Before turning to those issues, we note that the post does not examine the legal basis for conducting the attack in the first place (the jus ad bellum). Nor does it examine whether the United States and al-Qaeda are still involved in a non-international armed conflict and, if so, whether the LOAC applies in Afghanistan following the U.S. withdrawal (see here, here, and here). Instead, assuming the situation is a non-international armed conflict between a State and a non-State group like al-Qaeda, it examines three issues at the heart of the law of targeting: qualification as a lawful target, the requirement to take precautions in attack, and the rule of proportionality.
During a non-international armed conflict, it is permissible to attack members of an “organized armed group” (OAG)(see, e.g., NIAC Manual, §§ 1.1.2 and 2.1.1; ICRC Customary International Humanitarian Law Study, Rule 1; DoD Law of War Manual, § 17.5). This includes its leadership, for as noted in the DoD Law of War Manual, “leaders of non-State armed groups are also subject to attack on the same basis as other members of the group. There is no objection to making a specific enemy leader who is a combatant the object of attack” (DoD Law of War Manual, § 5.7.4).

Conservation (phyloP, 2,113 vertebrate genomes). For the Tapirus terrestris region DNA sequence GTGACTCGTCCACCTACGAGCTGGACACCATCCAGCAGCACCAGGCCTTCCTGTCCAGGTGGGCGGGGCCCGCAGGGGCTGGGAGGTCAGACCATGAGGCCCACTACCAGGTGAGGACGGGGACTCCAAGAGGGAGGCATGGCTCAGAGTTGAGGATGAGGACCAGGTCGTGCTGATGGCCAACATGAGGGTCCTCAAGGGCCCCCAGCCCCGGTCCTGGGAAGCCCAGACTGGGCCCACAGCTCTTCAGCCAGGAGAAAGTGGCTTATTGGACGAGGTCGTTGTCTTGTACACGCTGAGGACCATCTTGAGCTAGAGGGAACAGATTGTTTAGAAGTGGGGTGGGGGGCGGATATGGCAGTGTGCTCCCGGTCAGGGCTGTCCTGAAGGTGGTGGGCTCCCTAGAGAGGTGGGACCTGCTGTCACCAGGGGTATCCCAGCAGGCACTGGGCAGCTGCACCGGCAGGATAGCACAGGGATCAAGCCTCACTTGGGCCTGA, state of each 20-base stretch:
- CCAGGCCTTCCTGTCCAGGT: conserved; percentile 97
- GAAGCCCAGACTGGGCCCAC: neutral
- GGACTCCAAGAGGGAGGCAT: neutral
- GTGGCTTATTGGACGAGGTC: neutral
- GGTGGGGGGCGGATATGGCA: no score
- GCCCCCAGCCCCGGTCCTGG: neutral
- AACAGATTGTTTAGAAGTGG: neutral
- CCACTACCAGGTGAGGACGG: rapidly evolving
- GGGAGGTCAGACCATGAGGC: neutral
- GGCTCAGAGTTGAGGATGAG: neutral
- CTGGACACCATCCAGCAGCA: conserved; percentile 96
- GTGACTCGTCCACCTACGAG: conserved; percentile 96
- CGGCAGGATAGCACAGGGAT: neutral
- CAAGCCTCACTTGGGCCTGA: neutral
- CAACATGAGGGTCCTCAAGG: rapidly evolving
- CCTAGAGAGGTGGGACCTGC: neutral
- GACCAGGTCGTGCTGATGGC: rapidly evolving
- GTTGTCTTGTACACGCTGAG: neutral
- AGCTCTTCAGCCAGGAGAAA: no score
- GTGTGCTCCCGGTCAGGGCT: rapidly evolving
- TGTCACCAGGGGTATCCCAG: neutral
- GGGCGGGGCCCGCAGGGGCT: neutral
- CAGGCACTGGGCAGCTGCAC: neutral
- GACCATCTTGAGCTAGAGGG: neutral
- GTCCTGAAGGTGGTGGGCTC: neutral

An ongoing debate exists about whether only members of an OAG who have a so-called “continuous combat function in the group” (e.g., collecting intelligence, engaging in combat, etc.) are targetable at all times (see here at 21-24). However, a leader who is a decision-maker or otherwise directly involved in an OAG’s operational activities has such a function (i.e., command and control), thereby making that debate irrelevant in the al-Zawahiri case. It is clear that, under LOAC, al-Zawahiri was a lawful target.
Precautions in Attack